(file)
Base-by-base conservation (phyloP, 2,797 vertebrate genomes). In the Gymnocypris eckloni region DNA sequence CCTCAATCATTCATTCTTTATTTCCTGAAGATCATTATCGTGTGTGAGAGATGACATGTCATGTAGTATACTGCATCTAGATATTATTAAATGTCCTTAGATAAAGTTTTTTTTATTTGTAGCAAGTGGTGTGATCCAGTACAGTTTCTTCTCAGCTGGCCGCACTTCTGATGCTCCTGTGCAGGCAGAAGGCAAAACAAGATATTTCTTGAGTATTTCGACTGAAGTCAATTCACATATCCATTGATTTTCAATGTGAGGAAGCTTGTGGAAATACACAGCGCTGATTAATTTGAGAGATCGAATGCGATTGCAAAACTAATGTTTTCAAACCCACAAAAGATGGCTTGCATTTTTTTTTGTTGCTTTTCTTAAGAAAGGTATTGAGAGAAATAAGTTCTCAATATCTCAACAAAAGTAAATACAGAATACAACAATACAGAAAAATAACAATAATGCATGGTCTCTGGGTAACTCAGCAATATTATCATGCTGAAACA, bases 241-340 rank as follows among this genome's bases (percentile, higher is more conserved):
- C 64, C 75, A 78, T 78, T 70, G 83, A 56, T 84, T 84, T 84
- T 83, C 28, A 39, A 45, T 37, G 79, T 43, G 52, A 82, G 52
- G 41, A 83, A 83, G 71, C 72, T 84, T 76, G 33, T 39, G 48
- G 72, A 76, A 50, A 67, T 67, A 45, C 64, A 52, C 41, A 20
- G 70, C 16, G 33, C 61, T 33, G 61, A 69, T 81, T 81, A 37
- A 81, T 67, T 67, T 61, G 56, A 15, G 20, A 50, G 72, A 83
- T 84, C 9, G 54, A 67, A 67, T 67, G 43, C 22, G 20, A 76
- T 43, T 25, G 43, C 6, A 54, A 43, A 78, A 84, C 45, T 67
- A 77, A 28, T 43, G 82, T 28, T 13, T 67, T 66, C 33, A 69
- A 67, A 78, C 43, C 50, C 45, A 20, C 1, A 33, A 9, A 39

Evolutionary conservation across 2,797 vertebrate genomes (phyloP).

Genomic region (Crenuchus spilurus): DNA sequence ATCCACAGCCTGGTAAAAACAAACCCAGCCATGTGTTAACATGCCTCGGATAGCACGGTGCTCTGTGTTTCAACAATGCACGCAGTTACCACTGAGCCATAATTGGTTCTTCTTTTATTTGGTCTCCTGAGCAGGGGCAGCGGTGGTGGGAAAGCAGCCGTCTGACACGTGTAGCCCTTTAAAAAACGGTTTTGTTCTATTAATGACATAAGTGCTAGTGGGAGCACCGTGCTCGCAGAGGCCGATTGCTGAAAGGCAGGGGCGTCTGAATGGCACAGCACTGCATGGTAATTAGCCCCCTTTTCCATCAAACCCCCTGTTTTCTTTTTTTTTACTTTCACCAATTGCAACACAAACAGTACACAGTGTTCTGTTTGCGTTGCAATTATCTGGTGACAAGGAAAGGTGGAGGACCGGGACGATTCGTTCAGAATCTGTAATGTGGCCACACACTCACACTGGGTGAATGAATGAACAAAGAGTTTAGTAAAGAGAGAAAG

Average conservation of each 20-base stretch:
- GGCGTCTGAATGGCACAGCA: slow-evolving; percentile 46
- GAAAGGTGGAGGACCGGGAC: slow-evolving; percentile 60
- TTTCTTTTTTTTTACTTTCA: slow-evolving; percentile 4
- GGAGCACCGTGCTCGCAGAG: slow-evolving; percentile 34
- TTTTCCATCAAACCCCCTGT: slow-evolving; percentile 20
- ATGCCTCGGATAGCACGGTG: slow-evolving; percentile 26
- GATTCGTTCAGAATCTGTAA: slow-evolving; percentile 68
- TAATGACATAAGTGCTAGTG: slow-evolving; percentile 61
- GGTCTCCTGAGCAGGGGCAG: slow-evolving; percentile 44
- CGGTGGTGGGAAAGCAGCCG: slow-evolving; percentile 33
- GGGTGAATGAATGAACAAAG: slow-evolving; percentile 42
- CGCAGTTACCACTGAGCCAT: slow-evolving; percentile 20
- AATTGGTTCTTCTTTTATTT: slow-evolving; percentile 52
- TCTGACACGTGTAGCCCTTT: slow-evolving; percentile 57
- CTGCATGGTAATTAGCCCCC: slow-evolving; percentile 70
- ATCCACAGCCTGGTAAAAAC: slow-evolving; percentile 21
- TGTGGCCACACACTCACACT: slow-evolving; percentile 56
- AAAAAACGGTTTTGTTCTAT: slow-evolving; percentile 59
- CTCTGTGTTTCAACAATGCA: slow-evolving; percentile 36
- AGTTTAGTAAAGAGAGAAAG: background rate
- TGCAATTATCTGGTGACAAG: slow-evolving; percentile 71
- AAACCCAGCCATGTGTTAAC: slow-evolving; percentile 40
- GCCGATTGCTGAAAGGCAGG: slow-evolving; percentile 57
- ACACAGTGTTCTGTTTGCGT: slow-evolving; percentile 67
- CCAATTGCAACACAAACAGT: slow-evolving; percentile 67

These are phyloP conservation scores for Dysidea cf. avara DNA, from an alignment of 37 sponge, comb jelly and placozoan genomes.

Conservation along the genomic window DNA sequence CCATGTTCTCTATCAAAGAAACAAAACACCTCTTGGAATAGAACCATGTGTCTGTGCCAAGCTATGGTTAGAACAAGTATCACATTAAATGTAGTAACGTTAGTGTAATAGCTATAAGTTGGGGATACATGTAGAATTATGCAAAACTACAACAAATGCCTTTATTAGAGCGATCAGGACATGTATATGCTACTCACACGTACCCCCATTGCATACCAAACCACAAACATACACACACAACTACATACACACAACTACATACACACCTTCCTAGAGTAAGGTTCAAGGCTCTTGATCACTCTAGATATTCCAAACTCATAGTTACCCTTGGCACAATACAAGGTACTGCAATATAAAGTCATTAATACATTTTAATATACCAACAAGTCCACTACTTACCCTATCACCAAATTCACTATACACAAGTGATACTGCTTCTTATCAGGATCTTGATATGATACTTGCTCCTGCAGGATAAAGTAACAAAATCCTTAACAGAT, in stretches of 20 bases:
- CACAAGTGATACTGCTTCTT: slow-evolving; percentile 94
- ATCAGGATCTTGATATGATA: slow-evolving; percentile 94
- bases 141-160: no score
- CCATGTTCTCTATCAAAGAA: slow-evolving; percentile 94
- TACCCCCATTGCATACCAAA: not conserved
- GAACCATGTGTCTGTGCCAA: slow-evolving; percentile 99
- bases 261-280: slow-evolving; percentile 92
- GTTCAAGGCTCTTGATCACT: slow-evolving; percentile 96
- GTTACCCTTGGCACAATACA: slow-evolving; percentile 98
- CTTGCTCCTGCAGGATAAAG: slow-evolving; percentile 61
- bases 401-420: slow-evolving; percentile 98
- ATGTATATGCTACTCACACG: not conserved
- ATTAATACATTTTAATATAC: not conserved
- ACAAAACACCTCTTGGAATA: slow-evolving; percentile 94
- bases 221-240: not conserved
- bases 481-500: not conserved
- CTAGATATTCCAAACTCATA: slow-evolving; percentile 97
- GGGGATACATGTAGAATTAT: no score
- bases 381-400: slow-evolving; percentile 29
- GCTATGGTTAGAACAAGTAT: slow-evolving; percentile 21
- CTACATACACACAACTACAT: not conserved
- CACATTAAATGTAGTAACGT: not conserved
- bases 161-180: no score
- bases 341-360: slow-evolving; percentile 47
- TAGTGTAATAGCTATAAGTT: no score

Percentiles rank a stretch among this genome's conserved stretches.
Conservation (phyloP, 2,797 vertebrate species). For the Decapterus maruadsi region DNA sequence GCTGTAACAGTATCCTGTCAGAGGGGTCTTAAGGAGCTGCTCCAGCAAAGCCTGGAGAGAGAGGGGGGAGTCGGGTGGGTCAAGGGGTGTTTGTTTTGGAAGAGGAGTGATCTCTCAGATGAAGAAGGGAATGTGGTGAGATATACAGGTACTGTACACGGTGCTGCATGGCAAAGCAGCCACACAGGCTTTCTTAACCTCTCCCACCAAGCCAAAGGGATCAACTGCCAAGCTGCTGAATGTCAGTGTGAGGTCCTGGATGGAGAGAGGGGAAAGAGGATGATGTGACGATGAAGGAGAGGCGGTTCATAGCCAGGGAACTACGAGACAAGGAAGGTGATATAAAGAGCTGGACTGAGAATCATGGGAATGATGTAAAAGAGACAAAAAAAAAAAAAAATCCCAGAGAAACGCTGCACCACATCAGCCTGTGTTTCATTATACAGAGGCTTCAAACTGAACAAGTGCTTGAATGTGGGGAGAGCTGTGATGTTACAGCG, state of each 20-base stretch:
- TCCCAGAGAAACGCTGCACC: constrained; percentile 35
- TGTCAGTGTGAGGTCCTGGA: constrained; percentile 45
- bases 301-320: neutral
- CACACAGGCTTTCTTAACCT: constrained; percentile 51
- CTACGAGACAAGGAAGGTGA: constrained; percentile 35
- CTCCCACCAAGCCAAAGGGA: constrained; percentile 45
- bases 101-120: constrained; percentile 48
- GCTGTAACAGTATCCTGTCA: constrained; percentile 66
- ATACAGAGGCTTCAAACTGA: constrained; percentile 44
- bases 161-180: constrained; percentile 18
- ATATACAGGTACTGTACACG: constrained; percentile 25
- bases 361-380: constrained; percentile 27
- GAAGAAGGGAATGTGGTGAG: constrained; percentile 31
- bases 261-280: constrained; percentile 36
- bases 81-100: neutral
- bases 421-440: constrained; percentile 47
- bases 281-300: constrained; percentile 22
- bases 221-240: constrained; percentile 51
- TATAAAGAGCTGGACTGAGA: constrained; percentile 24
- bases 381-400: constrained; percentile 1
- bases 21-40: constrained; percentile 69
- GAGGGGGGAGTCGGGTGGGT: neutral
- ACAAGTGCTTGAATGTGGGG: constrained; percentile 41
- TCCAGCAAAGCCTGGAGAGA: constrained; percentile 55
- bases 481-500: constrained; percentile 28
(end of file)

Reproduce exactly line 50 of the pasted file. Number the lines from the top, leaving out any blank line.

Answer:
- GTTACCCTTGGCACAATACA: slow-evolving; percentile 98